Wild at Heart: Hilary Swank Opens Up

By Margy Rochlin

The Academy Award winner opens up about becoming her own woman, the joys of risk taking -- and why she never says no to adventure.

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Hillary Swank facing cub with milk bottle
Jack Guy

"He wants down," says Hilary Swank, while gamely trying to feed a 9-week-old lion cub that keeps rejecting Swank's milk-filled baby bottle and emitting a low growl that sounds like a creaking gate. In an attempt to distract him, the animal wrangler, a petite woman in blue jeans, leaps about making jungle noises -- "kikikikiki!" -- while waving a widemouthed monkey hand puppet into the air. The cub -- part of the Ladies' Home Journal photo shoot taking place in a Los Angeles warehouse -- squirms out of her arms and jumps to the ground. Swank, a well-documented animal lover (her preferred travel companions are corgi-Jack Russell terrier Karoo, Labrador retriever German shepherd mix Lucky, and parrots Angel and Seuss), will later recount how time and patience ultimately helped her charm her exotic shoot mates. "Finally he just put his head on my shoulder like, okay," says Swank, with exaggerated resignation in her voice. "It was so much fun!"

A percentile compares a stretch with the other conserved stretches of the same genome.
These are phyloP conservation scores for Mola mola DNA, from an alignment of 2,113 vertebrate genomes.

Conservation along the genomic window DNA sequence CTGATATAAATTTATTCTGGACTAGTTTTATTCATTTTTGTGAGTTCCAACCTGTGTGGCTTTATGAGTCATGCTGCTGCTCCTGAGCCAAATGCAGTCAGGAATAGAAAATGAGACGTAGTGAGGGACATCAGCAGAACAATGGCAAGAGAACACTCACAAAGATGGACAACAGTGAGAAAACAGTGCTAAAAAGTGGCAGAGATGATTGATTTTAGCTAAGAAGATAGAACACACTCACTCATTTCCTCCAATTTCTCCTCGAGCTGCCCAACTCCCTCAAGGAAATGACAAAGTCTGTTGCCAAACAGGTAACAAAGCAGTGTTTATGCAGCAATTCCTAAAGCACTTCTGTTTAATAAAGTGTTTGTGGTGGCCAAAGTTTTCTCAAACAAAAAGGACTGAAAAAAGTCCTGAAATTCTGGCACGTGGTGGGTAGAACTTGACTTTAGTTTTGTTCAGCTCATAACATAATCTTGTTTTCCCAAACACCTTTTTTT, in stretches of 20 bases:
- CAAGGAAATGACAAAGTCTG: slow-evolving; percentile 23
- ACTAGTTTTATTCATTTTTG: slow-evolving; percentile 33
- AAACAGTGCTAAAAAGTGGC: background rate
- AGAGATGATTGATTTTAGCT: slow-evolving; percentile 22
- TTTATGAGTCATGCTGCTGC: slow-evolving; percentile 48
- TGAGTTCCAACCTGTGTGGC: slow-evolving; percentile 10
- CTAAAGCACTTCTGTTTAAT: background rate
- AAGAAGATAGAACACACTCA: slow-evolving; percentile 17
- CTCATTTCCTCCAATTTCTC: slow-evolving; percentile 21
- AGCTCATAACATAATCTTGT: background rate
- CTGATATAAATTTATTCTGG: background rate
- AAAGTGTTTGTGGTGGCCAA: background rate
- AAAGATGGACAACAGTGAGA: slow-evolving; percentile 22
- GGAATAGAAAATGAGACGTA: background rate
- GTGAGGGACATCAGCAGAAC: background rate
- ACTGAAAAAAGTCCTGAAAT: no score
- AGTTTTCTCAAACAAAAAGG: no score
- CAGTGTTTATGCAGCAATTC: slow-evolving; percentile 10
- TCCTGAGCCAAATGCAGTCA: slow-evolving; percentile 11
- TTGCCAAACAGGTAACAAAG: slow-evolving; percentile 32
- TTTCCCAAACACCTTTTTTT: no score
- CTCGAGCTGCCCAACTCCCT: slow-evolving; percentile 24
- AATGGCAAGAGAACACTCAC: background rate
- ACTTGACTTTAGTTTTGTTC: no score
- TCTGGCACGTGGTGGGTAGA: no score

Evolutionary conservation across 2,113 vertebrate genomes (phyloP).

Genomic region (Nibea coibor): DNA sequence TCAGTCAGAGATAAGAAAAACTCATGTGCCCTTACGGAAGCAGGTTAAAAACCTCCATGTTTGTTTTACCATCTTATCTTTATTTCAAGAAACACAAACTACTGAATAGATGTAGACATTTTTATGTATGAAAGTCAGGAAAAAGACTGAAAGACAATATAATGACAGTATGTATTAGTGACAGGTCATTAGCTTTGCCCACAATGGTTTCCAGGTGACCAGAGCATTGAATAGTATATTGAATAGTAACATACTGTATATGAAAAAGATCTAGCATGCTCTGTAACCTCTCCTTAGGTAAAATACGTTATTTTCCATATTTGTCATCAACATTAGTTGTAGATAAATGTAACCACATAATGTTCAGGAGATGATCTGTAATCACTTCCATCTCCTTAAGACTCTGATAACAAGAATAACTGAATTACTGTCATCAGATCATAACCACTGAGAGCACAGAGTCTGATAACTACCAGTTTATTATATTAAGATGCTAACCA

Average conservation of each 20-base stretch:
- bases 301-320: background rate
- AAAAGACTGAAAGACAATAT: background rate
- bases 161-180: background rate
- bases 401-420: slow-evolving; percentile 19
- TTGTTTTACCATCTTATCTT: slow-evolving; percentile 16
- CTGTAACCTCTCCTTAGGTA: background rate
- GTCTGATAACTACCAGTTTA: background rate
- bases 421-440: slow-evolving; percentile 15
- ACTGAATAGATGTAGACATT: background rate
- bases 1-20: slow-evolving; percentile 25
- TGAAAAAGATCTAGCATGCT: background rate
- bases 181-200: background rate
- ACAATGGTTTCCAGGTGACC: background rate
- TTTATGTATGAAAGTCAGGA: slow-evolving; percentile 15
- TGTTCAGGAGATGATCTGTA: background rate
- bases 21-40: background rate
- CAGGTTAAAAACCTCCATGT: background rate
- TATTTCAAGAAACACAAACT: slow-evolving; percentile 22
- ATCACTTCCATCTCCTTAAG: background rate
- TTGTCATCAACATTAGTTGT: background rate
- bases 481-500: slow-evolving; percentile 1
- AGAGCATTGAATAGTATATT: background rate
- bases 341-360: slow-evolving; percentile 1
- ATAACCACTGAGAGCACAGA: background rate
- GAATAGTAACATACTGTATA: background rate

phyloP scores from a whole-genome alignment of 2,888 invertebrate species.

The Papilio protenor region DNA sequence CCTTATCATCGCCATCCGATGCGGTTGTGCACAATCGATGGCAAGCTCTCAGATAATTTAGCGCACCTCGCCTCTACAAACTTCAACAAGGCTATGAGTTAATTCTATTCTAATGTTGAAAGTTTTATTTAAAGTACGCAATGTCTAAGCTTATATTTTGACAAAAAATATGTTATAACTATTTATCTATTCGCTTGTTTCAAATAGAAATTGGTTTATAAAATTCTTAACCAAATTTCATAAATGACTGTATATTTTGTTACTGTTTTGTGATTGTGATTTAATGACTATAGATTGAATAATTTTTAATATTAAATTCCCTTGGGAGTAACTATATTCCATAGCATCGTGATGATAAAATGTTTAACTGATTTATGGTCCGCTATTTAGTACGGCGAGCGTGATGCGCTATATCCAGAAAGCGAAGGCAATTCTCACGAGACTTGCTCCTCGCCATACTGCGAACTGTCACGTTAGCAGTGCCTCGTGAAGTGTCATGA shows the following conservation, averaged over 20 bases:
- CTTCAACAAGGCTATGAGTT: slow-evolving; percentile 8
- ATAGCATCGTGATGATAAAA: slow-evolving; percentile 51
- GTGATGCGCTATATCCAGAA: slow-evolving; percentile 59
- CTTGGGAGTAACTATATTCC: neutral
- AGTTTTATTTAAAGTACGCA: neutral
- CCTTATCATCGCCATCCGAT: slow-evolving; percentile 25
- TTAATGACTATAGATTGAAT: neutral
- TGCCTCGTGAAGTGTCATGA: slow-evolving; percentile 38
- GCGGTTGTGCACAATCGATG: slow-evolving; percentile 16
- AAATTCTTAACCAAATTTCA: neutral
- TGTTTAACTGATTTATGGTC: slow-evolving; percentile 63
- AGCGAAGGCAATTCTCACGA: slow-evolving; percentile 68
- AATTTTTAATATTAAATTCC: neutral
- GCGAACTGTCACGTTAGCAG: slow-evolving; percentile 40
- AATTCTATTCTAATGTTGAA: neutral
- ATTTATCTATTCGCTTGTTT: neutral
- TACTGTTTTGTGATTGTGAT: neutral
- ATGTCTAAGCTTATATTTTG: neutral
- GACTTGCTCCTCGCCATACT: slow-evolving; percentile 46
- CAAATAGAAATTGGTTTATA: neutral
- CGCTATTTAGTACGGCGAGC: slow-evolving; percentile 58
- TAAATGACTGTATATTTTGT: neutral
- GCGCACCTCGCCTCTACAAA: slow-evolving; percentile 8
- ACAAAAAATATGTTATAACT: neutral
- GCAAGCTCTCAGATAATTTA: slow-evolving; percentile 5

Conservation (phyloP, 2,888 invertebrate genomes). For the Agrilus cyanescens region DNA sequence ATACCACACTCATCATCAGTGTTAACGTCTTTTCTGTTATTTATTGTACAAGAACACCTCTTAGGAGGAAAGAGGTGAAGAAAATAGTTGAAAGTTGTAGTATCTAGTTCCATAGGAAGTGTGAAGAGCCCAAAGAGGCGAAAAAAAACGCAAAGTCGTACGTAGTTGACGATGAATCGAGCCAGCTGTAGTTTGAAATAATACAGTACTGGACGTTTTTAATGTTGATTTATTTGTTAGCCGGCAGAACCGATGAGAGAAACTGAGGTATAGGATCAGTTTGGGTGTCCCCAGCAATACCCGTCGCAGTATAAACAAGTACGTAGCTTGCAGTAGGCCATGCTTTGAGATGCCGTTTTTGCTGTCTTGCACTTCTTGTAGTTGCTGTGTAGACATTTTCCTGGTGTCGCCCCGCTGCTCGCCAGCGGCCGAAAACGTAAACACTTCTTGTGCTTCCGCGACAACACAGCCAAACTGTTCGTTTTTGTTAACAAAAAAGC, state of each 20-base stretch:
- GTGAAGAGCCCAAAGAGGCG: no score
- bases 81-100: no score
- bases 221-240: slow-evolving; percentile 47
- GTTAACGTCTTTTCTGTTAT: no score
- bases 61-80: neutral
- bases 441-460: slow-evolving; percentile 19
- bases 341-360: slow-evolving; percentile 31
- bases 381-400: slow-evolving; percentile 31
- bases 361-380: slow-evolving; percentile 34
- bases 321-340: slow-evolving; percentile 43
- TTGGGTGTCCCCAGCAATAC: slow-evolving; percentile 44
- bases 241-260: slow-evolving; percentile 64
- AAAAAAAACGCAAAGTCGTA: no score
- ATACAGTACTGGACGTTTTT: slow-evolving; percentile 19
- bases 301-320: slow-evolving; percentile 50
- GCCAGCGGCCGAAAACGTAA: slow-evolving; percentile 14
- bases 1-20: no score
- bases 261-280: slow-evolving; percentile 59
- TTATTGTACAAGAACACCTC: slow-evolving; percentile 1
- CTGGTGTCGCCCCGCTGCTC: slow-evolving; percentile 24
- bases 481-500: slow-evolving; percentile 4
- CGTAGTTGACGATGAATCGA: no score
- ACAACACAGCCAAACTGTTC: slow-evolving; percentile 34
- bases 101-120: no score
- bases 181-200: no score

As we settle in for a chat during a lunch break, Swank recalls how her enduring affection for creatures great and small took a different form in 2001, when she joined a group of volunteers who rescued pets in New York City left behind by owners who hastily exited their World Trade Center-area apartments on September 11. For four long days Swank made her way up dozens of flights of stairs through dusty buildings without light or working elevators. "Surreal" is how she described entering empty, windowless rooms to find cats, dogs, and turtles suffering from varying degrees of hunger, dehydration, and stress. "People couldn't get back to their apartments, so we'd go in and get their animals out." Whenever she could, Swank was there to witness the happy reunions. "It was amazing," she says of watching the evacuees reach for their beloved companions. "They were grasping at any sense of the things they loved and reminded you of what was important in life. It was like, 'My animal!'"

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